I was listening to Opie and Anthony on the radio this morning and heard something that cracked me up, for whatever reason. The topic was conspiracy theories, and they were focusing on folks who believe that the moon landings in particular were a hoax (one of the comedians on the show was amused by the fact that the USSR did not actively attempt to convince the public that the landings had never occurred, yet the bassist for Rage Against the Machine was getting airtime in order to try and convince the general public that they’d been bamboozled).
Anyways, they were talking about ways that NASA could prove that the landings had, indeed, occurred, and they began to spitball ideas. One of them suggested that we send another one of those rovers to the moon and have it take pictures of the footprints, and that “golf cart buggy” we left behind, and the stiff flag. Another person pointed out that the definitive proof can be found in the things we brought back, like rocks that cannot be found anywhere else on Earth.
One comedian, however, got a bit distracted. On the topic of whether or not it would be worth it to make a return trip to our moon, he brought up the cost of the entire process between training, equipment, R&D, and so on. “Remember that video that went viral of that astronaut [Chris Hadfield] floating around in the space station and playing acoustic guitar? I mean, who paid for that shit?”
I began to laugh. I remember when that video came out, reportedly the first music video ever recorded in space. It was mesmerizing, seeing the Canadian astronaut sing one of David Bowie’s classics. But the more I thought about it, the more I realized that an opponent of boosting NASA’s funding and promoting space exploration would see this kind of thing very differently. With all of the problems that currently exist on our own planet, it would be wise to set out and putting money towards solving Earth’s problems before we throw more if it towards the stars.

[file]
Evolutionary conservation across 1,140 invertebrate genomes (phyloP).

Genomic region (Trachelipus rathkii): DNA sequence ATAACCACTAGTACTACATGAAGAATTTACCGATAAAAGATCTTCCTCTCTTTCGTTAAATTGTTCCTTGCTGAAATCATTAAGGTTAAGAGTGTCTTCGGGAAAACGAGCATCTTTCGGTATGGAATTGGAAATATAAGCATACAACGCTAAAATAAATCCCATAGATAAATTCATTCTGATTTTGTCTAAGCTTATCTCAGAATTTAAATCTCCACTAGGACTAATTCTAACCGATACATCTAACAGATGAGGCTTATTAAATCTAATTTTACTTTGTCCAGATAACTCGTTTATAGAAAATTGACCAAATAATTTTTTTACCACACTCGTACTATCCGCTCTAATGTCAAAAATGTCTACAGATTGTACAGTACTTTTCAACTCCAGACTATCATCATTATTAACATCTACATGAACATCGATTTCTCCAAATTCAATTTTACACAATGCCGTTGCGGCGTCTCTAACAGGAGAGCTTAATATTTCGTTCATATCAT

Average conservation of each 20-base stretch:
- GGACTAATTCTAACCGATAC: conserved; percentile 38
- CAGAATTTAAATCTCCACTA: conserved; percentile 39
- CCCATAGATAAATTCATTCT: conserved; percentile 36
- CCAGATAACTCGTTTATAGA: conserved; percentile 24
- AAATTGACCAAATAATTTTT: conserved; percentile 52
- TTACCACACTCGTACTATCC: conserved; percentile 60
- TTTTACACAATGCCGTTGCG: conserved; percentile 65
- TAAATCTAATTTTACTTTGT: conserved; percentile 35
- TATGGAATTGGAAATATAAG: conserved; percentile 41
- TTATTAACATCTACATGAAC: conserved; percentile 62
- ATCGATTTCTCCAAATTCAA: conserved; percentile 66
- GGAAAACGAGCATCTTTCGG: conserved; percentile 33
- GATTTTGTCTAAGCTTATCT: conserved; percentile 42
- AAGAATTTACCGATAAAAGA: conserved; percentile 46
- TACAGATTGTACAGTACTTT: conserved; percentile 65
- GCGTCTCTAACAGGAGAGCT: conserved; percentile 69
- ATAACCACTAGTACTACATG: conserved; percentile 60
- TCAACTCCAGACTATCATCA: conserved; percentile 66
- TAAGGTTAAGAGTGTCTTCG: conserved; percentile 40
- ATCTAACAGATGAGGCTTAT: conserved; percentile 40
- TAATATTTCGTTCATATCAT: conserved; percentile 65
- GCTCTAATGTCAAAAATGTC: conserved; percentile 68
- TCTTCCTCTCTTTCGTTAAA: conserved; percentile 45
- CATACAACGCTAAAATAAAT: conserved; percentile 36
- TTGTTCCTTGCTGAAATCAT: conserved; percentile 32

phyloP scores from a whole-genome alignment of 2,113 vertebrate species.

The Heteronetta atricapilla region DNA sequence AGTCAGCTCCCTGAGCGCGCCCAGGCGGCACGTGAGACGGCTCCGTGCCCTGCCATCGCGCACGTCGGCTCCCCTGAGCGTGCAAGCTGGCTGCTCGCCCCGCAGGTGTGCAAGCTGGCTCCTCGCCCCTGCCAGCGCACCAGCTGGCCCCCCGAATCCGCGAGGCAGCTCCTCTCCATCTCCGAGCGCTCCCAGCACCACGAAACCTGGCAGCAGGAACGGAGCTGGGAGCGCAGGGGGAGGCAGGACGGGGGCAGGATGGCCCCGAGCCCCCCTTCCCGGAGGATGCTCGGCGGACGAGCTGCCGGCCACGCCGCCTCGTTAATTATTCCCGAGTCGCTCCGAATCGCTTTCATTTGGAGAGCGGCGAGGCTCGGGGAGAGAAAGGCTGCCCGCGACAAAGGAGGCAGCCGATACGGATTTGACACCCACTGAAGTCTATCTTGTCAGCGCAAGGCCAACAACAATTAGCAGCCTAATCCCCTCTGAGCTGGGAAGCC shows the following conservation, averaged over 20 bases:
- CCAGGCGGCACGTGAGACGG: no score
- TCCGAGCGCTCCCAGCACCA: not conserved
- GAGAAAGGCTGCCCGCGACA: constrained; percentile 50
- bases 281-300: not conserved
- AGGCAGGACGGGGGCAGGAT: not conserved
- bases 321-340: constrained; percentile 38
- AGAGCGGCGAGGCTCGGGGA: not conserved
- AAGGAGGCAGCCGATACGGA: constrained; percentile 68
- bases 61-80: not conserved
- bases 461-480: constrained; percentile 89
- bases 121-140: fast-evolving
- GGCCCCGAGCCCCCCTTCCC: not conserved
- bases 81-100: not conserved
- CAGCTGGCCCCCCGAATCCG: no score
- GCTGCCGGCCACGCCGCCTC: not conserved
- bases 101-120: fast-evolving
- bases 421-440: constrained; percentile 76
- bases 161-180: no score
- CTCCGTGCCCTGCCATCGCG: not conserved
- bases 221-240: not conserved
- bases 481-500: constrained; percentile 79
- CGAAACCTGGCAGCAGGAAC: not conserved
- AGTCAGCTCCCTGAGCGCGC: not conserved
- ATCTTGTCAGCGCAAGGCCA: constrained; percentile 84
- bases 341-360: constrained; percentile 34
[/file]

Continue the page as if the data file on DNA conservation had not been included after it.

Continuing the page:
It’s a position I strongly disagree with, but it’s a position nonetheless. I remember where I was the day that Space Shuttle Columbia disintegrated upon reentry, spreading debris across the Texas landscape. I was 12 years old, and I was scrubbing pots and pans with my fellow Boy Scouts from Troop 642 as part of a Scout House cleanup day. I heard the news via car radio, a truck whose windows were rolled down with music blaring while it was parked next to our work area. We wandered over to the vehicle and listened as local reporters began to receive news that chunks of Columbia were raining down on homes and lawns.
I’ve always been a bit of a space junkie, so the disaster was particularly memorable for me at that age. Maybe it’s because I’ve always been surrounded by space-related images (look at Houston’s sports teams), or the field trips to the Johnson Space Center, or my undying love of anything science fiction-related. A few years later, I read Carl Sagan’s influential book, Pale Blue Dot: A Vision of the Human Future in Space, and it has traveled with me almost everywhere I go (it’s currently on my phone and iPad). I was hooked.
“It is sometimes said that scientists are unromantic, that their passion to figure out robs the world of beauty and mystery. But is it not stirring to understand how the world actually works—that white light is made of colors, that color is the way we perceive the wavelengths of light, that transparent air reflects light, that in so doing it discriminates among the waves, and that the sky is blue for the same reason that the sunset is red? It does no harm to the romance of the sunset to know a little bit about it.”
I think “romantic” is the perfect way to describe my fascination with space as a whole, though it is a bit overused. Just look at some of the thousands of photos that NASA just uploaded onto Flickr a few days ago. Buzz Aldrin being awesome…the lone astronaut saluting the American flag, with the black abyss stretching out over the horizon…this guy clumsily sitting in a rover like a lego figurine…I had literal tears in my eyes as I scrolled through some of the albums, convinced that the missions to the Moon (and the space program in general) are still the greatest things that humanity has ever achieved.
The Nae Nae, on the other hand, is one of our lowest points.